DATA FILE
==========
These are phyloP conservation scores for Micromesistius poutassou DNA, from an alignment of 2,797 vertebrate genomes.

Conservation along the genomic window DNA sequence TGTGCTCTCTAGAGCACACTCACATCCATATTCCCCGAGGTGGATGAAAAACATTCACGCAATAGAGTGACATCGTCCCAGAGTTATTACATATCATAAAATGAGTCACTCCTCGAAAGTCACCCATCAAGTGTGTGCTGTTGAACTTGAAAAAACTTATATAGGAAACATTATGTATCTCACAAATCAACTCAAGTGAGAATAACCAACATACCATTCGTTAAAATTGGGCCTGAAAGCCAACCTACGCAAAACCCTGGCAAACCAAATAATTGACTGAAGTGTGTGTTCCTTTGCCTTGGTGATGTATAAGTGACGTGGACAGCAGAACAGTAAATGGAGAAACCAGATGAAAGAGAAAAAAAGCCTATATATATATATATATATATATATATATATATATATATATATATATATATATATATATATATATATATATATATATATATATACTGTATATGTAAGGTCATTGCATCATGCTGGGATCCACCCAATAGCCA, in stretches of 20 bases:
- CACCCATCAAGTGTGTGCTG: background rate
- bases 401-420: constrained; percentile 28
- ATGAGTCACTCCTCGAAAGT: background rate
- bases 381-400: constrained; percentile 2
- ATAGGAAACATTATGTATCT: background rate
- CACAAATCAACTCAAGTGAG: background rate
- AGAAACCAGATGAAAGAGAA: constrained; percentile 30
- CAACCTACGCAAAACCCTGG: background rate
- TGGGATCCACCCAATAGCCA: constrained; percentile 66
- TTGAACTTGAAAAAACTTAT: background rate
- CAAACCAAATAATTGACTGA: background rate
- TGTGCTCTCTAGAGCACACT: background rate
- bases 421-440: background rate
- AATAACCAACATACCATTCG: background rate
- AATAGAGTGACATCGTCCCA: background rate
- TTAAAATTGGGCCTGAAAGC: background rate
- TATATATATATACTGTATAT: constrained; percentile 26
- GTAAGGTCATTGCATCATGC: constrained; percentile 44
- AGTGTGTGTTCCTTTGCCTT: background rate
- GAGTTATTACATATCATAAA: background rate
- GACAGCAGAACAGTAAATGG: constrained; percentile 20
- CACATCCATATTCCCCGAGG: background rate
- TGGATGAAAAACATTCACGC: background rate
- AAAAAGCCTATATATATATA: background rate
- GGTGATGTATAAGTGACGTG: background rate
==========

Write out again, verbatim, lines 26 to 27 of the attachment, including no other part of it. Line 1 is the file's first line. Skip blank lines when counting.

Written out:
- AAAAAGCCTATATATATATA: background rate
- GGTGATGTATAAGTGACGTG: background rate